Gay historian, activist and kindhearted bohemian bon vivant, Stuart Timmons passed away peacefully on a recent Saturday morning, not long after recovering from a bout with pneumonia.
Almost 120,000 misdemeanor crimes are reviewed for criminal filing by the Los Angeles City Attorney’s office each year. This high volume of cases, coupled with reductions in court resources, make it nearly impossible to consider each person’s situation individually.
The recently ratified agreement between the City of Los Angeles and the Coalition of LA City Unions, representing 20,000 City workers, is much more than a deal on wages and benefits. And the road to getting there included much more than a series of meetings with two sides passing proposals across a table. This process and resulting agreement reach far beyond the walls of City Hall and take significant steps to address the broad needs of all Angelenos and our neighborhoods, which have been suffering in the wake of the recession.
Los Angeles was not immune to the damage caused by Wall Street’s crashing of the economy. In an effort to stabilize the City budget, L.A. officials turned first and foremost to its workforce for cost-saving solutions. City workers stepped forward and made very real sacrifices, such as increasing worker pension contributions to the highest in the state; accepting more costly healthcare co-pays in order to lower healthcare costs;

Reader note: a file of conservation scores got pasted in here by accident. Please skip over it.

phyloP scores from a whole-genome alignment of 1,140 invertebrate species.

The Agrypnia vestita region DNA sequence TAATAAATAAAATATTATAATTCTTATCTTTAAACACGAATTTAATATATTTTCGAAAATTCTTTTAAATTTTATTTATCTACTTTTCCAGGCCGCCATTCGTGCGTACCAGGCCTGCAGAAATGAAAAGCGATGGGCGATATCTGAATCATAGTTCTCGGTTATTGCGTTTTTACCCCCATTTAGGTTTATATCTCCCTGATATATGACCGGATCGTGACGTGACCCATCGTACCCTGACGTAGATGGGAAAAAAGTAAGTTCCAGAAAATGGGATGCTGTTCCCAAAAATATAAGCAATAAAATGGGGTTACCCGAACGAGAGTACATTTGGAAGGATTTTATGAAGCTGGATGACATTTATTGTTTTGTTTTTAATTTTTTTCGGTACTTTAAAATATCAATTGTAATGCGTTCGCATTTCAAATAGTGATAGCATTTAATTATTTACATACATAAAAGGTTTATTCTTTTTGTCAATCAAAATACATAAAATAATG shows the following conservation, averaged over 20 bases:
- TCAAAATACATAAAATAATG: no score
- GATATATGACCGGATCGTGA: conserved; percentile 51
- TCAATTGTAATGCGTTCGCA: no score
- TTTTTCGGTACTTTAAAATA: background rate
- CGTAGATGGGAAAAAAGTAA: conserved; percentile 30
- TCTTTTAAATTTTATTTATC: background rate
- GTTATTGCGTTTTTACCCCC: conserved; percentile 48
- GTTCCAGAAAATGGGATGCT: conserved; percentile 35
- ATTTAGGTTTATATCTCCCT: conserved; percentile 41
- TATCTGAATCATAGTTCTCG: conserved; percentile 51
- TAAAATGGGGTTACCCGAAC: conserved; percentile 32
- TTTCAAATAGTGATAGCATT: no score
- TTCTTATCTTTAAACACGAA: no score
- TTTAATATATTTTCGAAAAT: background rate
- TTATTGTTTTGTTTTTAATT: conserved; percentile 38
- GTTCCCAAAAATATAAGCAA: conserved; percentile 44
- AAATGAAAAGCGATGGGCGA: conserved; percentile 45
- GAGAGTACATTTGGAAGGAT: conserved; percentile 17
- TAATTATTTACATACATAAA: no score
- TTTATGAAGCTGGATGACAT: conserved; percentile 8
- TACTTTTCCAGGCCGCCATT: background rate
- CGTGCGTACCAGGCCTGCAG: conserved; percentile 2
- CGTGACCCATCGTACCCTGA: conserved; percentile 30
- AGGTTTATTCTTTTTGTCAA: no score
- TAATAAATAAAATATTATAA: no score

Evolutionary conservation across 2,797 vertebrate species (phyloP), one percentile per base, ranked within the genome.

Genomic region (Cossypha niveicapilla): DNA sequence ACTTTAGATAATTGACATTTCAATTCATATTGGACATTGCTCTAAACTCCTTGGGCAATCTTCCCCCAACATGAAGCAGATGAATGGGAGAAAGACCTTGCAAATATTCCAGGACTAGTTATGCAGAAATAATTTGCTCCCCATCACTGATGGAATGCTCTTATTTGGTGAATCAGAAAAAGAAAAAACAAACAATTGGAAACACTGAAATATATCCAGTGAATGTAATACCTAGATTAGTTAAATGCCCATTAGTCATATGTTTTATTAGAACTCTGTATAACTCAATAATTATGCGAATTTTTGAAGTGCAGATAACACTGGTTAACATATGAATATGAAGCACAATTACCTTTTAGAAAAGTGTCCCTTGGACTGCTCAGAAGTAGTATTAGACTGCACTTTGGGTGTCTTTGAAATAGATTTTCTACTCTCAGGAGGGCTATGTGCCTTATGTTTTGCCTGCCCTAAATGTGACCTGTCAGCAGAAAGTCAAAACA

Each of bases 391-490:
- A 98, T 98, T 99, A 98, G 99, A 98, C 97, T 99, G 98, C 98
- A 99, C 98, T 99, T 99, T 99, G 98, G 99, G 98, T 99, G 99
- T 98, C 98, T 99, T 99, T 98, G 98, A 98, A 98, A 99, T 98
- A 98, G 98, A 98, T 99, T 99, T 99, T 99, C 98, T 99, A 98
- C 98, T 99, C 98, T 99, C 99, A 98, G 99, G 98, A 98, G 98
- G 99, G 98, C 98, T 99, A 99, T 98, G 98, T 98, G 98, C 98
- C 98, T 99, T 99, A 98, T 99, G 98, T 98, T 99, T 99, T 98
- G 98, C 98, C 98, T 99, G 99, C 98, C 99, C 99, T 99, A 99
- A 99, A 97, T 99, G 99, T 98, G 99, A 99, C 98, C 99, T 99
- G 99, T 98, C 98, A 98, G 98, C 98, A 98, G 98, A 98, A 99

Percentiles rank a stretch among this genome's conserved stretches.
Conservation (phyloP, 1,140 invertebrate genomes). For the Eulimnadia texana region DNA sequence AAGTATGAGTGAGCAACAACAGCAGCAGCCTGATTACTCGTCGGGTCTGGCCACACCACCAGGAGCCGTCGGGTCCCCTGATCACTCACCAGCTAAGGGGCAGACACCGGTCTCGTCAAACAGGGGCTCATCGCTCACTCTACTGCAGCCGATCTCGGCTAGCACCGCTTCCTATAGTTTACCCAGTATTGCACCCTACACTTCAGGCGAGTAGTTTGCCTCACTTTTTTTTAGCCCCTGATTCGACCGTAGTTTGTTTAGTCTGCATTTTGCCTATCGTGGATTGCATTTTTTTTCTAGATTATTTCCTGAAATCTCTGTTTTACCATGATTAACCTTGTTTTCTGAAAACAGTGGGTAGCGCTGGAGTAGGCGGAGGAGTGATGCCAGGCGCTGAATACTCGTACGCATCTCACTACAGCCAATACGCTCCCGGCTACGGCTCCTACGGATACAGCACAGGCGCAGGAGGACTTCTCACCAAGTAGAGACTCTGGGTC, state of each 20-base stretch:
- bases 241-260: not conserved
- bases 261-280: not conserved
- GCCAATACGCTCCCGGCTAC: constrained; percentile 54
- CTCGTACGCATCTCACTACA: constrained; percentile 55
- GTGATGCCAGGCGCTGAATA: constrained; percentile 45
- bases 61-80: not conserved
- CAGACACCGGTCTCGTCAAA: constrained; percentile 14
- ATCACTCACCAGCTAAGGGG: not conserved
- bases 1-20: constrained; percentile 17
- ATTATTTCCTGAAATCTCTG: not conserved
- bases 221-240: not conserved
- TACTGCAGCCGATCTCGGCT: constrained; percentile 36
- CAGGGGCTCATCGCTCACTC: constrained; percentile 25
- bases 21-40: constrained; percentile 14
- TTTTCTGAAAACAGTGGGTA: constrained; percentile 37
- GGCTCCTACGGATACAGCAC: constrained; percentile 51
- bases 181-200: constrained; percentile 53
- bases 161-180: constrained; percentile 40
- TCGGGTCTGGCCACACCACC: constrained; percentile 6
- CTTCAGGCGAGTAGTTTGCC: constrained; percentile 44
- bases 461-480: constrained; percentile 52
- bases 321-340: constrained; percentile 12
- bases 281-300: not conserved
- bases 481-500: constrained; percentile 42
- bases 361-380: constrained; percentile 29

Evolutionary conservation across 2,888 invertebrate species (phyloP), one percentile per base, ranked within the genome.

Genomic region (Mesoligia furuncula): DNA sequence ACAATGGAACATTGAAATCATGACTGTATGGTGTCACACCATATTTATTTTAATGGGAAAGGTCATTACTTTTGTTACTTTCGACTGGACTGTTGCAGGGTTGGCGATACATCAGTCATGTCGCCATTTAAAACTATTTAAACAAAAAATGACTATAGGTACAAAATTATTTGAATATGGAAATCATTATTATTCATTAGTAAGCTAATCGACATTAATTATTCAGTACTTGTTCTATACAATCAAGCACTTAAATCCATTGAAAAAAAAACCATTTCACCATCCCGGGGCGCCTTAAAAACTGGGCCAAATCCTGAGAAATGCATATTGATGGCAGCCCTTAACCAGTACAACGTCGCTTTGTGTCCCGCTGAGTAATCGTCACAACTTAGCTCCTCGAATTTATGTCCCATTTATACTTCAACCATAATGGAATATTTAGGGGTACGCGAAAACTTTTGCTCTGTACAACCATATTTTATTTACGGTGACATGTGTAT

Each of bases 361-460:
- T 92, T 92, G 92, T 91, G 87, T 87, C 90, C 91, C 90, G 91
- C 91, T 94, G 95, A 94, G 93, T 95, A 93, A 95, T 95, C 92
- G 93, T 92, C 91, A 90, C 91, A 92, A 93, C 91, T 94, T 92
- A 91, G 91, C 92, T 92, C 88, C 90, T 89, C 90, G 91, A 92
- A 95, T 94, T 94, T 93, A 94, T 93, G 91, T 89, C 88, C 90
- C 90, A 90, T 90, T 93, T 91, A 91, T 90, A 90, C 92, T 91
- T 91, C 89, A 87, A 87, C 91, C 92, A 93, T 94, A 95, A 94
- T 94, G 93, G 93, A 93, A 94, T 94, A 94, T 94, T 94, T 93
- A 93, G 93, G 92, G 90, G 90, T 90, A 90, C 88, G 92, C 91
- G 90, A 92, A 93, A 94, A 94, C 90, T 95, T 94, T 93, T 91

Any informed discussion about the politics and history of Los Angeles over the last century would have to include a critical assessment of the life and legacy of Tom Bradley. In the new documentary Bridging the Divide: Tom Bradley and The Politics of Race, filmmakers Lyn Goldfarb and Alison Sotomayor provide an in-depth look into Bradley’s life and career and their lasting impact on the city’s history, culture and political life. The two recently spoke with Capital & Main.
Capital & Main: What were your main reasons for doing this documentary?
Goldfarb: Because many of us don’t have a clear understanding about the history of Los Angeles. I think Tom Bradley’s story helps us understand LA better, who we are, and how we got to where we are.
Steve Clemons is Washington editor-at-large for The Atlantic, whose spin-off site, CityLab, covers new ideas and issues facing urban metro areas worldwide. Each year CityLab convenes a gathering of global city leaders in person to discuss innovative ideas and projects that are emerging in urban communities. This year CityLab’s conference was held at the Ace Hotel in downtown Los Angeles. Shortly afterward, Capital & Main spoke to Clemons. In this video clip he speaks of L.A.’s past and its new allure.
Also Watch: Steve Clemons on Government